Plant-Insect Interaction: Striped willow leaf beetle larvae on a sandbar willow

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Striped willow leaf beetle larvae (Coleoptera: Chrysomelidae: Disonycha alternata) feeding on sandbar willow. Photographed 08/03/2013 at Great Sand Dunes National Park near Alamosa, Colorado.

When I visited Great Sand Dunes National Park earlier this month the sandbar willows (Salix exigua, Salicaceae) along Medano Creek caught my attention. I noticed a lot of the leaves had been heavily foraged by some insect, and it didn’t take long to see what was responsible.

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Striped willow leaf beetle larva (Coleoptera: Chrysomelidae: Disonycha alternata) photographed 08/03/2013 at Great Sand Dunes National Park near Alamosa, Colorado.

These shrubby trees were covered in striped willow leaf beetle larvae (ColeopteraChrysomelidaeDisonycha alternata). These insects range across much of North America and have a fondness for a variety of willow species.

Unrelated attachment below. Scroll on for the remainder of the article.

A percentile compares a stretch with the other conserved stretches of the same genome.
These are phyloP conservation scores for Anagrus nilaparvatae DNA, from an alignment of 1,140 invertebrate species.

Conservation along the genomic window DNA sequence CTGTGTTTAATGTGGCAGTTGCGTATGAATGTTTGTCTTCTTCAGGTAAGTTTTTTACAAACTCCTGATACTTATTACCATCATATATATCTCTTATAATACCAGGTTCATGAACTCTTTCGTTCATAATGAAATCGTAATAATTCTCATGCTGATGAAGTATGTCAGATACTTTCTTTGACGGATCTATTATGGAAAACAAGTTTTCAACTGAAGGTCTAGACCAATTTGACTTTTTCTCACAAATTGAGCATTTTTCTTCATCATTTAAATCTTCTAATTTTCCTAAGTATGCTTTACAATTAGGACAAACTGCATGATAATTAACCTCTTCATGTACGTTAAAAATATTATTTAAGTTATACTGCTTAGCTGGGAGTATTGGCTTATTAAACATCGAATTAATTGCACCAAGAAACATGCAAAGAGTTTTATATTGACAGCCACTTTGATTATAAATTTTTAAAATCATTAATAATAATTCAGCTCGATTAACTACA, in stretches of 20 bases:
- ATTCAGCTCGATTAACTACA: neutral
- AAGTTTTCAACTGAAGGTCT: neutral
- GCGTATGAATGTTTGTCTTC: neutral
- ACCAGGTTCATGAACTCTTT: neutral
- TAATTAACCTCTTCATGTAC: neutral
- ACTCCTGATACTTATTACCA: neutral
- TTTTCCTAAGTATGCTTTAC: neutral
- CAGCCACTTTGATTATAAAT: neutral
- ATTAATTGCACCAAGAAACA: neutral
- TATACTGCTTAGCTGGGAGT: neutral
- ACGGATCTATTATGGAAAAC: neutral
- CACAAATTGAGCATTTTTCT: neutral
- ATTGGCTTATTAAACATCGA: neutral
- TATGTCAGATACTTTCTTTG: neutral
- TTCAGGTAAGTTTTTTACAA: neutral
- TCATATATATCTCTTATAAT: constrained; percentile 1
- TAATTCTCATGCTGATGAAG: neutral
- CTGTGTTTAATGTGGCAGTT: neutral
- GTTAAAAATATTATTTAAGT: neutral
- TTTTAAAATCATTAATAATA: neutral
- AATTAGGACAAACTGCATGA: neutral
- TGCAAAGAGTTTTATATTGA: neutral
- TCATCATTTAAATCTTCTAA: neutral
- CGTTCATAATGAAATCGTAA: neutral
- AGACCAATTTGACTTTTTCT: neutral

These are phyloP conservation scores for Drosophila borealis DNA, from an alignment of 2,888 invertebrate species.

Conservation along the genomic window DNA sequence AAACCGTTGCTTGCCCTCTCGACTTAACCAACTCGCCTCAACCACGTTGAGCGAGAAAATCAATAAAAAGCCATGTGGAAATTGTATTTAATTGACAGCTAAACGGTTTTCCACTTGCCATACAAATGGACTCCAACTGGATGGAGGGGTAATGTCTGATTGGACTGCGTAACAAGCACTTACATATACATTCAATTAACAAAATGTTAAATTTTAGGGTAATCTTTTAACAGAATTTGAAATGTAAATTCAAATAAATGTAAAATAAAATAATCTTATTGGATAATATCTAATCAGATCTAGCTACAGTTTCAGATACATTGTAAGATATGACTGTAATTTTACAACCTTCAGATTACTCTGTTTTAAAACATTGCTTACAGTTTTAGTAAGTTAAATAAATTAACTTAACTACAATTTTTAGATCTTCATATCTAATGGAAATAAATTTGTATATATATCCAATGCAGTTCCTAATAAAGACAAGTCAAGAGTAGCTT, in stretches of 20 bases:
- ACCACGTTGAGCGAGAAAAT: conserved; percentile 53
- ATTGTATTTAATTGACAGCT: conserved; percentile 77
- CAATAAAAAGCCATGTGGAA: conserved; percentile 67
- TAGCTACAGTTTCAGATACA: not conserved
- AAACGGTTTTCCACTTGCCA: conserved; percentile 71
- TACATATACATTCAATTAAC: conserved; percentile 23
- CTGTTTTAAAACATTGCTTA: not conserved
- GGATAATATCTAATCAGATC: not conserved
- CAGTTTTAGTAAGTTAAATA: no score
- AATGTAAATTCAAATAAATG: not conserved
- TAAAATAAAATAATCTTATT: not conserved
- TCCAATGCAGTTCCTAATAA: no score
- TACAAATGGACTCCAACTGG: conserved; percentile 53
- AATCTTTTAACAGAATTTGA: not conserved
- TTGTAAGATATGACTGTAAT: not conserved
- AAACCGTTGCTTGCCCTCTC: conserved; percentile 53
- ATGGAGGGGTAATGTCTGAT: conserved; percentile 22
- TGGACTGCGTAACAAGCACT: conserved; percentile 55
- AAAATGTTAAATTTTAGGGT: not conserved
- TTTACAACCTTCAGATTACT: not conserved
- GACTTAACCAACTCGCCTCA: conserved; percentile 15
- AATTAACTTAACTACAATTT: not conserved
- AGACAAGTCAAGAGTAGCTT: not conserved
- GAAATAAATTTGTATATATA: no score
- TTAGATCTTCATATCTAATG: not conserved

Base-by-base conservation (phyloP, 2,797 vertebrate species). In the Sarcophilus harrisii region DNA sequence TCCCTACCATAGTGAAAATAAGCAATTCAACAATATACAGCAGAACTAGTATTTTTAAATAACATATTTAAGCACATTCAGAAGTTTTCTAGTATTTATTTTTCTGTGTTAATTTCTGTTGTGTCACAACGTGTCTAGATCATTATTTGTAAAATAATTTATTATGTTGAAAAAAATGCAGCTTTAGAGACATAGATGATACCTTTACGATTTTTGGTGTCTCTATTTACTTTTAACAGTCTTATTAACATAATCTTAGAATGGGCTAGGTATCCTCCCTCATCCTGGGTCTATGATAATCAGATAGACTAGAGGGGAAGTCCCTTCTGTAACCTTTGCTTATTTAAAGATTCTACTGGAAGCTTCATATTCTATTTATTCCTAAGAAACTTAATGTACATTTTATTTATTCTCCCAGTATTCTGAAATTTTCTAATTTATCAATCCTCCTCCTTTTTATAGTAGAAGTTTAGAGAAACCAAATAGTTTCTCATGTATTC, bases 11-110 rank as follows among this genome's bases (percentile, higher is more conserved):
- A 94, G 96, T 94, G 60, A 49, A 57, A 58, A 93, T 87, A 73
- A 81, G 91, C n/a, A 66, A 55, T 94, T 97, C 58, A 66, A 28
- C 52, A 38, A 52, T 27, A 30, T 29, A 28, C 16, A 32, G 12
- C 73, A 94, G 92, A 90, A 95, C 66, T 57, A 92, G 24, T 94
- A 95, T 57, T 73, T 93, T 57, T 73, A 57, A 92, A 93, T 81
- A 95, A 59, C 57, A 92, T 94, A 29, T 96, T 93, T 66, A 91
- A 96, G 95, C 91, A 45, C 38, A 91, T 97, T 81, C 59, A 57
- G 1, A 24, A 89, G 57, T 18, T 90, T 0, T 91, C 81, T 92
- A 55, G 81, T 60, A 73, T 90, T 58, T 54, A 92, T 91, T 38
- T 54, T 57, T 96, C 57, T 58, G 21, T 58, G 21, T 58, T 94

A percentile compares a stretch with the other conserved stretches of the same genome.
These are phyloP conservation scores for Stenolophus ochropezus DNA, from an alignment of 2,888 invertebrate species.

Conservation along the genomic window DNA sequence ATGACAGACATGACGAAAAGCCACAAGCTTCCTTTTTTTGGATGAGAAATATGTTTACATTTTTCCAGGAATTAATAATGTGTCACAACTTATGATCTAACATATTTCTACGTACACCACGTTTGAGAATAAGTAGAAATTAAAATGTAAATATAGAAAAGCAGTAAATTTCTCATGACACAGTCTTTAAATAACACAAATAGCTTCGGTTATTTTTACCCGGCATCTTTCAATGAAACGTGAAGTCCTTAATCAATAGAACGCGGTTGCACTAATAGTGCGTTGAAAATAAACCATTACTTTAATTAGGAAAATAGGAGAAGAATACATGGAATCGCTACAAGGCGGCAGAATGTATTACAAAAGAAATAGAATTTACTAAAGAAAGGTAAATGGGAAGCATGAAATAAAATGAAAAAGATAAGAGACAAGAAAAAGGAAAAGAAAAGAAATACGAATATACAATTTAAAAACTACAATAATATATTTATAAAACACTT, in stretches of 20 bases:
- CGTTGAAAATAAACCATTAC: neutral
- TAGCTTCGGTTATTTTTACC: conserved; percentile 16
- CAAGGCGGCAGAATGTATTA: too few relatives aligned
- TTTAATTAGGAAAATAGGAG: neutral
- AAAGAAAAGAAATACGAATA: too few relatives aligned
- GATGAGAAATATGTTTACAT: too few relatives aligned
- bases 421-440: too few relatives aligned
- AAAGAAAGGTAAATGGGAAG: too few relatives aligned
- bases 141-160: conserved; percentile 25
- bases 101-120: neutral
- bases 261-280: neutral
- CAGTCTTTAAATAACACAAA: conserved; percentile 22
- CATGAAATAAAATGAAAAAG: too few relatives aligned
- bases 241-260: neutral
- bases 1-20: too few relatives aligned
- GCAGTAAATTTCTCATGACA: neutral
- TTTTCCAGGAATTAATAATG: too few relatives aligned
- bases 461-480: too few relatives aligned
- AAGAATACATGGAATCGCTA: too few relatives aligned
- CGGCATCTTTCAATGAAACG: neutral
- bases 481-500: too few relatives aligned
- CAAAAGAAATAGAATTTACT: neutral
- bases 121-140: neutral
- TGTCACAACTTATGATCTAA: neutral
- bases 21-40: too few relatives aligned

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Striped willow leaf beetle larva (Coleoptera: Chrysomelidae: Disonycha alternata) photographed 08/03/2013 at Great Sand Dunes National Park near Alamosa, Colorado.

As with other insects that undergo complete metamorphosis (holometabolism), these larvae look nothing like the adults.

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About Jeremy Sell

Science and nature nerd.
This entry was posted in Botany, Ecology, Entomology, National Parks, Organism Interactions and tagged , , , , , , . Bookmark the permalink.

One Response to Plant-Insect Interaction: Striped willow leaf beetle larvae on a sandbar willow

  1. Interesting ready…great photos.

    Like

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